Pret-a-Reporter

Style Notes: Macy's Officially Dumps Trump; Sole Society Raises $8 Million

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Fashion stories to get you through one more weekday.

Macy's and Donald Trump are never, ever, ever getting back together (probably). As of today, the two announced that they are officially parting ways — but like any rough, public breakup, there's been drama regarding "who dumped who." Earlier this week, a petition that gathered over 700,000 signatures was filed asking Macy's to stop selling Trump's products following his controversial comments about immigration. Today, Macy's declared that it would no longer be selling Trump merchandise in its stores. But the presidential hopeful later stated on Instagram that it was he who decided to end their business relationship in light of the "outside pressures" being put on the company, and he went on to ask Americans who supported "tighter border security" to boycott the retailer. This breakup just may be juicier than Ben and Jen (but less devastating, obviously). [THR]

Sole Society, an online accessories brand that launched in 2011, is the latest e-tailer to get a big vote of confidence from investors — a vote that comes in the form of cold, hard cash. Little-sister brand HauteLook (which was acquired by Nordstrom for $270 million in 2011) announced today that it raised over $8 million in funding from Nordstrom and Insight Venture Partners. Not bad. [Fashionista]

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Though it has had a less-than-successful track record wooing luxury brands to get on board its platform, Amazon still is slowly but surely building up its fashion cred. The web giant is sponsoring the first Men's New York Fashion Week and was also a sponsor of the Met Gala earlier this year, most likely in an attempt to forge friendships with brands and be seen as a serious fashion contender. However, at the moment, Amazon is spending most of its energy focusing on enhancing its customer experience. [Business of Fashion]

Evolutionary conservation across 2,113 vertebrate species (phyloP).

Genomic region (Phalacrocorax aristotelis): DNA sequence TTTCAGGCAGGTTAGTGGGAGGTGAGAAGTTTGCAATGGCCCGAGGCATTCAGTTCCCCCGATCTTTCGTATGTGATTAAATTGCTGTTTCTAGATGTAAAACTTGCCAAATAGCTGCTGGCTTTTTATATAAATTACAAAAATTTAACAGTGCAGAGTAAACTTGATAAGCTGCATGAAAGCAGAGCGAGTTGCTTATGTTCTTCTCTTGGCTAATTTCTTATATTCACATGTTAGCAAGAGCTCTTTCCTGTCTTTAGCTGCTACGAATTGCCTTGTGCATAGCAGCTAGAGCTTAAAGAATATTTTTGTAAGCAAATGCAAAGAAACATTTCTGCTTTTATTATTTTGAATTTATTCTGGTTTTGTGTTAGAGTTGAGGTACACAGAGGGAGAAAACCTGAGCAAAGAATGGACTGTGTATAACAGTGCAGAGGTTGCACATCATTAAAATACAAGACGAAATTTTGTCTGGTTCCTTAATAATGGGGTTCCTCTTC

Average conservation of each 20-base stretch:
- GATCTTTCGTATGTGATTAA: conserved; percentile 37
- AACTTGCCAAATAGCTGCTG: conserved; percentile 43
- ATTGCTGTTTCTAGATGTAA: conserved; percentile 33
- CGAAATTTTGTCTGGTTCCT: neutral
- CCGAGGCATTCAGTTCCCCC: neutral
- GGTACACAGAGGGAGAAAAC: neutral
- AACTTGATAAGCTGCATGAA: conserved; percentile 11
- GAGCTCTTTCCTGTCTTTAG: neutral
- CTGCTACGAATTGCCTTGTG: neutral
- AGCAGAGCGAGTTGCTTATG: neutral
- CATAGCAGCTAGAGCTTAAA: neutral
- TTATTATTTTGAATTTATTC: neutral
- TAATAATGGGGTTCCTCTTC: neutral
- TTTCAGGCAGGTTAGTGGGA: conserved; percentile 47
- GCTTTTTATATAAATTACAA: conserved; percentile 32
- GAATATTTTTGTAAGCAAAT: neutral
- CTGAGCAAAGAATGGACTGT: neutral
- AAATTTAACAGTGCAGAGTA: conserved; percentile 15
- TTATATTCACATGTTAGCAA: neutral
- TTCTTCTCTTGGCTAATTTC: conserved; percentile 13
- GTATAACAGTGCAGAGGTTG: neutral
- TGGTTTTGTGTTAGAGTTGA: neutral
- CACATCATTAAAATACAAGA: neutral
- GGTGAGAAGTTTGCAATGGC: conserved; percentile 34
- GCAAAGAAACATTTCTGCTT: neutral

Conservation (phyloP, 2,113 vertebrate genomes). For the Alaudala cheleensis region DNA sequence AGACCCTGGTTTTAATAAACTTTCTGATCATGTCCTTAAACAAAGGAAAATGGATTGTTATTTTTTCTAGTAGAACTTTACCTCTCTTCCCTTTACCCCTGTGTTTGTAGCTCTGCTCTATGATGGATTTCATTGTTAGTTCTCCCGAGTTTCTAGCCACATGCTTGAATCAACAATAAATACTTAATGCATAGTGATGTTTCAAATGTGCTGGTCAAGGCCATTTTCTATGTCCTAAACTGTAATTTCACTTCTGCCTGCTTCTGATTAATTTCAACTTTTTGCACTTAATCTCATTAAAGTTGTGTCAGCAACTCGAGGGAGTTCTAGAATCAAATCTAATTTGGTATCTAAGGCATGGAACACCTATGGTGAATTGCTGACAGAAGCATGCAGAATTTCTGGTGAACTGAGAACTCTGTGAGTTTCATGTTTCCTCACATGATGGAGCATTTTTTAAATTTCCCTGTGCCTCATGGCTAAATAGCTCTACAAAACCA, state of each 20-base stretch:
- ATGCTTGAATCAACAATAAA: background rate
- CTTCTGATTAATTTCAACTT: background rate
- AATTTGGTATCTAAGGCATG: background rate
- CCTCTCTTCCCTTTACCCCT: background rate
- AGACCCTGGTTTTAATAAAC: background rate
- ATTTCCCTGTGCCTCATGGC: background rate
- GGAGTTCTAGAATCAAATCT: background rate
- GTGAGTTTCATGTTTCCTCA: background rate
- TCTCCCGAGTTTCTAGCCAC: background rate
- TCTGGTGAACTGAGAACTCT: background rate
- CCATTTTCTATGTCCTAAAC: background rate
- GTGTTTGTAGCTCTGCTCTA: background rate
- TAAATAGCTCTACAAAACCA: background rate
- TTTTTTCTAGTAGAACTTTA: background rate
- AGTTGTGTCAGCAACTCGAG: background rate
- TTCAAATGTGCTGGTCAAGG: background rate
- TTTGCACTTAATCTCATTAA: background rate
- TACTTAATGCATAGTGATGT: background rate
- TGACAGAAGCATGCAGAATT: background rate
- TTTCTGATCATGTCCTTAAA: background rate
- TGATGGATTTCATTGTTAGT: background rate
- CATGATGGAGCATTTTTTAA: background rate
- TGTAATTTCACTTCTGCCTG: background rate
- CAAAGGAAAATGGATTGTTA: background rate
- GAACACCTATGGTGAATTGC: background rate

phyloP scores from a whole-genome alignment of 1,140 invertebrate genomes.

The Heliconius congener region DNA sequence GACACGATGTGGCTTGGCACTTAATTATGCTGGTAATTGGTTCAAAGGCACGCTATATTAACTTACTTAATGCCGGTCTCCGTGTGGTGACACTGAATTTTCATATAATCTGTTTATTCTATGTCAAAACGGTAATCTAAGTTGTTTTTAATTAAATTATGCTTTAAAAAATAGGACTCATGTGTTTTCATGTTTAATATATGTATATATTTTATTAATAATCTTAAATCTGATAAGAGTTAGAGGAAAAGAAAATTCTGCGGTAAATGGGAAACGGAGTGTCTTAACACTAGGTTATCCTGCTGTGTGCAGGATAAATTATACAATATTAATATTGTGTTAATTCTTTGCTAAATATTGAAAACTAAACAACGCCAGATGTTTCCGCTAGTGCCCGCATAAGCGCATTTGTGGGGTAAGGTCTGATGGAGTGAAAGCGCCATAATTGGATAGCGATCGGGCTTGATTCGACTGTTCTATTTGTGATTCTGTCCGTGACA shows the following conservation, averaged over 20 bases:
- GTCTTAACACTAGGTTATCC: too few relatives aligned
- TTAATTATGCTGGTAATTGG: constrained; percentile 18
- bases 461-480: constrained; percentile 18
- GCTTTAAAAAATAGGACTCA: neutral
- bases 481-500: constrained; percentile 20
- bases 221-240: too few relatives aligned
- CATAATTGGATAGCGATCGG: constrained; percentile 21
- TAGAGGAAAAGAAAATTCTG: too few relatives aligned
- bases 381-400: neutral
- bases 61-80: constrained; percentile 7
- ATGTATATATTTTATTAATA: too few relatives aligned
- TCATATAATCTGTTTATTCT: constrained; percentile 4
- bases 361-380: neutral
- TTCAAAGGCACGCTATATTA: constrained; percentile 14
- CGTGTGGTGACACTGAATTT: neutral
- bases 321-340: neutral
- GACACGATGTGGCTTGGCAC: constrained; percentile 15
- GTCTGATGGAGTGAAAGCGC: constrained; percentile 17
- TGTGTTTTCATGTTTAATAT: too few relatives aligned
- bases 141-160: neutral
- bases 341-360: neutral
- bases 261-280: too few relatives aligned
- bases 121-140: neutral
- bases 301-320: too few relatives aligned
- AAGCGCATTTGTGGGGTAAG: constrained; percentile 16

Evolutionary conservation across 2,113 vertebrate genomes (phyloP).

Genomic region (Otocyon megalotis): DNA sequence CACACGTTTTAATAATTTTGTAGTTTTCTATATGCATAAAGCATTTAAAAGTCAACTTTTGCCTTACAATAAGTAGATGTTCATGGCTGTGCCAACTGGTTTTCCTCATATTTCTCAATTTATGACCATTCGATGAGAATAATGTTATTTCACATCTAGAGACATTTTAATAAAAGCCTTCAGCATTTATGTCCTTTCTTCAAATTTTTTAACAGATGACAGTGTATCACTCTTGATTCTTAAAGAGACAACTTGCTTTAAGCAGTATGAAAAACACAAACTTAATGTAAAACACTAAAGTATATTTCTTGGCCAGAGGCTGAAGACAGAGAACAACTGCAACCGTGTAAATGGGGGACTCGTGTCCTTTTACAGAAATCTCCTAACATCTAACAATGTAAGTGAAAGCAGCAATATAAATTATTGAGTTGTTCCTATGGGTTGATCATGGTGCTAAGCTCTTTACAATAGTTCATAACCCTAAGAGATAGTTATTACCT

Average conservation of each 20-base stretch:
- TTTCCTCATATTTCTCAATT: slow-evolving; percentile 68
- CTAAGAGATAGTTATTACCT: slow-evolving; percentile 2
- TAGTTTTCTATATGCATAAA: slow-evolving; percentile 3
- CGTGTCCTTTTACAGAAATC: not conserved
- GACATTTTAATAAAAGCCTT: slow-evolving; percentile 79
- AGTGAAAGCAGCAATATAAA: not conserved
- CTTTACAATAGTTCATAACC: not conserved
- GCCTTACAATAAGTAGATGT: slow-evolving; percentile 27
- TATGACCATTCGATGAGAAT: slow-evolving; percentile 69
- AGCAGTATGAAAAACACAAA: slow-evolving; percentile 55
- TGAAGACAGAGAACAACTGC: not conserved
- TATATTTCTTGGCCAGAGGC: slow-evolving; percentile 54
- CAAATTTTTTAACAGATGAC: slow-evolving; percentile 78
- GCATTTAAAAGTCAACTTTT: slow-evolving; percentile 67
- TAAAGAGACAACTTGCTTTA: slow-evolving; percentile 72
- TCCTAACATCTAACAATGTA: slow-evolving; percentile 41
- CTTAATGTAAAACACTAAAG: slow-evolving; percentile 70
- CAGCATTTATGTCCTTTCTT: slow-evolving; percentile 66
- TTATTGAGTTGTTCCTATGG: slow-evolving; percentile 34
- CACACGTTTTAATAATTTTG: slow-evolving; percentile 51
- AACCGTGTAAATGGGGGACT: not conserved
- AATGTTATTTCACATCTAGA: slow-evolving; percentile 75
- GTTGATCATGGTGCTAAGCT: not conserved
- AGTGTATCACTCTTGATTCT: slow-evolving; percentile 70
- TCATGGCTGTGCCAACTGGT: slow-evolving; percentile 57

Teen Vogue has become something of a crystal ball when it comes to predicting the fashion industry's hot new faces — most notably Karlie Kloss, Chanel Iman and Jennifer Lawrence. For its August cover, Vogue's little sister chose Imaan Hammam, Aya Jones and Lineisy Montero as fashion's biggest rising stars. Especially after the backlash that followed the glossy's recent story about dreadlocked hair (which starred a light-skinned model), it's also worth a mention that all three models are women of color. [Teen Vogue]

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